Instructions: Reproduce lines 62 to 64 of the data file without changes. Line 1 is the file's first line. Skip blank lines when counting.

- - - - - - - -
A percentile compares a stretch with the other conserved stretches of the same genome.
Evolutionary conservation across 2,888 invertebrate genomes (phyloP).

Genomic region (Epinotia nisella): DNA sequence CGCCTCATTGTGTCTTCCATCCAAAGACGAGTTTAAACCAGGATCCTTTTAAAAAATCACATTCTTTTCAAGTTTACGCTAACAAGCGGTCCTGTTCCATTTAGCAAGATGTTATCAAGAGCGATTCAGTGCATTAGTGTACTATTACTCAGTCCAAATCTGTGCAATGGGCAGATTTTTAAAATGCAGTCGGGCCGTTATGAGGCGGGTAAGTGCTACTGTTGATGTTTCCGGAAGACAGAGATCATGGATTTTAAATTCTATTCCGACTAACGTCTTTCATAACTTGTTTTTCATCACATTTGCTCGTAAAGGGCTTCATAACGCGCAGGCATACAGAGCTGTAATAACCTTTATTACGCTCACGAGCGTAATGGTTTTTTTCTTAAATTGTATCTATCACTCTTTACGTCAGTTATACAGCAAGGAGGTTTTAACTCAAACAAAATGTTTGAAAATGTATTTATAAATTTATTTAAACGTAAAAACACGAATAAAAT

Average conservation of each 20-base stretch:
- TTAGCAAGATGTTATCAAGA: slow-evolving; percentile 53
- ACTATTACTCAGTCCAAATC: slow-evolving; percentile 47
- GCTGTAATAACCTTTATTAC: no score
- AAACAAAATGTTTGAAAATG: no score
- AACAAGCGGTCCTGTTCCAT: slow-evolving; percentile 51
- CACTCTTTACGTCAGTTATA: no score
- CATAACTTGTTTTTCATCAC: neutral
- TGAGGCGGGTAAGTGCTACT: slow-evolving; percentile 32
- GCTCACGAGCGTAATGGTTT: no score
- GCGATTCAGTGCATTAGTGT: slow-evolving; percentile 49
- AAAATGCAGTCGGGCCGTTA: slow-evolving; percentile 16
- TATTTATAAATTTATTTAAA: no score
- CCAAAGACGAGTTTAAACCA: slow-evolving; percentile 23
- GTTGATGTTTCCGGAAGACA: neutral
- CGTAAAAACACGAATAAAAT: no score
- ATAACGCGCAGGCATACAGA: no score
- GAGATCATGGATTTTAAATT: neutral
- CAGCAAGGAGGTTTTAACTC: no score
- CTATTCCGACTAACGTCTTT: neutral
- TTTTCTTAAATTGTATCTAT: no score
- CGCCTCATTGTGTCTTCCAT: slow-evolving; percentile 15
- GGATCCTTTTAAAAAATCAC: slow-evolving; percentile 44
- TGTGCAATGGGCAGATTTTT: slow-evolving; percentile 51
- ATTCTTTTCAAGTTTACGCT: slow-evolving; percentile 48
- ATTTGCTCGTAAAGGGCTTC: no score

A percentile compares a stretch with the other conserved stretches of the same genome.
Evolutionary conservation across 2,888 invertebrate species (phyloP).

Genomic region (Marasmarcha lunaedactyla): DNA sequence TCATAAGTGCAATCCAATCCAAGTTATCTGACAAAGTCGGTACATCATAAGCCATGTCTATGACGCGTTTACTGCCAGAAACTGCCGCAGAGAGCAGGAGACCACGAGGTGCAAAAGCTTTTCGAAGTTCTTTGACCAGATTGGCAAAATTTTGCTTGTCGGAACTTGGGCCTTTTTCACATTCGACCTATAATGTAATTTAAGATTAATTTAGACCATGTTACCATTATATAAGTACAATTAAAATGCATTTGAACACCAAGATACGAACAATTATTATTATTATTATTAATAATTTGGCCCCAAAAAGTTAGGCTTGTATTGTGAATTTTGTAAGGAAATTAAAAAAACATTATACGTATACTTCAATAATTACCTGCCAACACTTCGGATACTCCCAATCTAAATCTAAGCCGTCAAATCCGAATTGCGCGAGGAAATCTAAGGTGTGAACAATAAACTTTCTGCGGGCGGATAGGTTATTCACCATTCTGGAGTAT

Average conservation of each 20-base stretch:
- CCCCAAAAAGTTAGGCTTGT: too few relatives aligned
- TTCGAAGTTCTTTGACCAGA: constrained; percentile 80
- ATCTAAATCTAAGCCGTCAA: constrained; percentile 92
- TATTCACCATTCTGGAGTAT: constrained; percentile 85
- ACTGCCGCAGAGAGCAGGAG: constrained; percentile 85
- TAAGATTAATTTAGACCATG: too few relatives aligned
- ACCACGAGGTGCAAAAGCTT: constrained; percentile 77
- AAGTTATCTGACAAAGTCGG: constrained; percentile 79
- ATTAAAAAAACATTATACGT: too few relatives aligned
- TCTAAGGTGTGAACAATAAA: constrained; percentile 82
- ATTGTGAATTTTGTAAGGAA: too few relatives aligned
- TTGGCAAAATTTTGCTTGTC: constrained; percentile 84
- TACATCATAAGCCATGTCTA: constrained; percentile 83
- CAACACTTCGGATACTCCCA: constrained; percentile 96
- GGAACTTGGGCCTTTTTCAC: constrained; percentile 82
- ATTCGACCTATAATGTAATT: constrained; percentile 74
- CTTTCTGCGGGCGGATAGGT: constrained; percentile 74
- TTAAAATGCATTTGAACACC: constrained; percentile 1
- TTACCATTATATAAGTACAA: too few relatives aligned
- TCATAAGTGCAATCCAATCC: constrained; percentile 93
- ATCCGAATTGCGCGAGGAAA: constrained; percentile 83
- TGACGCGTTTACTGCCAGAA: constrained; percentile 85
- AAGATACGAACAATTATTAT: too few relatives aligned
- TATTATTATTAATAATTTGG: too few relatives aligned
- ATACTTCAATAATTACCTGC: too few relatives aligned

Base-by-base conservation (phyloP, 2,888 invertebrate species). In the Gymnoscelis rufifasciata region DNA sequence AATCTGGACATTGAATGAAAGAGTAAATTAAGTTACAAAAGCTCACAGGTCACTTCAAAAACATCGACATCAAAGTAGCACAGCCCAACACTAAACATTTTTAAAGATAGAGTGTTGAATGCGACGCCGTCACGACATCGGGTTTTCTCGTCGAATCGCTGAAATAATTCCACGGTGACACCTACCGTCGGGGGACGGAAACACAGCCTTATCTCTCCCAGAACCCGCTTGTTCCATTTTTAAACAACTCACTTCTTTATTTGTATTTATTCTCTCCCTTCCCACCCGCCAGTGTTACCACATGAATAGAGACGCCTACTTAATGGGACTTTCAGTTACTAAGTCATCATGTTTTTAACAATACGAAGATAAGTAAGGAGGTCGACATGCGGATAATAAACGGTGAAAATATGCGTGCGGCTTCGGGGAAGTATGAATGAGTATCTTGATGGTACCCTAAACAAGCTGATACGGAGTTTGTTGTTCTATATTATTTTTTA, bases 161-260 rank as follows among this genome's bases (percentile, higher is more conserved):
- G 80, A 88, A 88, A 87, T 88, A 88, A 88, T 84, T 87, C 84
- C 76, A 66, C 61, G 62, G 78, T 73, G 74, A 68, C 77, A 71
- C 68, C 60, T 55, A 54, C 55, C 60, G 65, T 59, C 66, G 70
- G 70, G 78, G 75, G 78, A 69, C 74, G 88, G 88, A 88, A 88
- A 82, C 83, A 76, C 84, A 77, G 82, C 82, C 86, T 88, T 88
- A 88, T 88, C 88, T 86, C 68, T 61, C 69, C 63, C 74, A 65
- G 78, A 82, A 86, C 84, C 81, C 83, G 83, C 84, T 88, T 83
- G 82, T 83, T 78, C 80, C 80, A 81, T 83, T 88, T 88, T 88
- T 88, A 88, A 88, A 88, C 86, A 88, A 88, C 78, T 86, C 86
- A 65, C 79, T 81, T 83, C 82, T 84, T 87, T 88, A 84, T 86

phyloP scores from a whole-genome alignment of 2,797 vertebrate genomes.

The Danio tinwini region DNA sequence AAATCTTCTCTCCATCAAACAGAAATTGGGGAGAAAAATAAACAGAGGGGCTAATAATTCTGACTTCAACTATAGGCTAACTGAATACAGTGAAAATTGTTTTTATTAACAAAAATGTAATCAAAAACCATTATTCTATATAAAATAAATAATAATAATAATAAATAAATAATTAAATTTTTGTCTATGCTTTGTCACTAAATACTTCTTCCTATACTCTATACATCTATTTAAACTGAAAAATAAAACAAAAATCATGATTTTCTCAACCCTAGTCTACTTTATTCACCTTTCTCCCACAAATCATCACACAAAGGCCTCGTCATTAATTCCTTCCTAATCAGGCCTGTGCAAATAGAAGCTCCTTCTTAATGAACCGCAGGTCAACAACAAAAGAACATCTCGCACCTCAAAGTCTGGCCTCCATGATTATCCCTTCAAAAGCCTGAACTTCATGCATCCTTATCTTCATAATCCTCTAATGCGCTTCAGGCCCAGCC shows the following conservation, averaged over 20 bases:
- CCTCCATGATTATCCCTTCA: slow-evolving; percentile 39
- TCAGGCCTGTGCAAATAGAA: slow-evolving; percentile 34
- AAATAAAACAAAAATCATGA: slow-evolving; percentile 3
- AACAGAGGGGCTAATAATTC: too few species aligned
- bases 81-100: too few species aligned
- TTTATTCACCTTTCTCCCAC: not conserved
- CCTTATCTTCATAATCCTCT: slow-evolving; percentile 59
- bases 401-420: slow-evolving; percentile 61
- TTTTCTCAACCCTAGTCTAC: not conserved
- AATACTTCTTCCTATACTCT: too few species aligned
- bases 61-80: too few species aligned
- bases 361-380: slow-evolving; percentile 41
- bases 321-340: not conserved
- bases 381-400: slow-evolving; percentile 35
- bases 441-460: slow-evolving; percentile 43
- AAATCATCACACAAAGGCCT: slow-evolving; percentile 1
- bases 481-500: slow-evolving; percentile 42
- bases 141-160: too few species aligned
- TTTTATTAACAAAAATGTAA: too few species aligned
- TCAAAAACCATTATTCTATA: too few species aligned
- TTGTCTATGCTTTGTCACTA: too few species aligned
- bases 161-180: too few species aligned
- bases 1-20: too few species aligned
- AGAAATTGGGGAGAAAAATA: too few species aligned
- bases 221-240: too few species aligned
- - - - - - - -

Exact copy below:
- C 68, C 60, T 55, A 54, C 55, C 60, G 65, T 59, C 66, G 70
- G 70, G 78, G 75, G 78, A 69, C 74, G 88, G 88, A 88, A 88
- A 82, C 83, A 76, C 84, A 77, G 82, C 82, C 86, T 88, T 88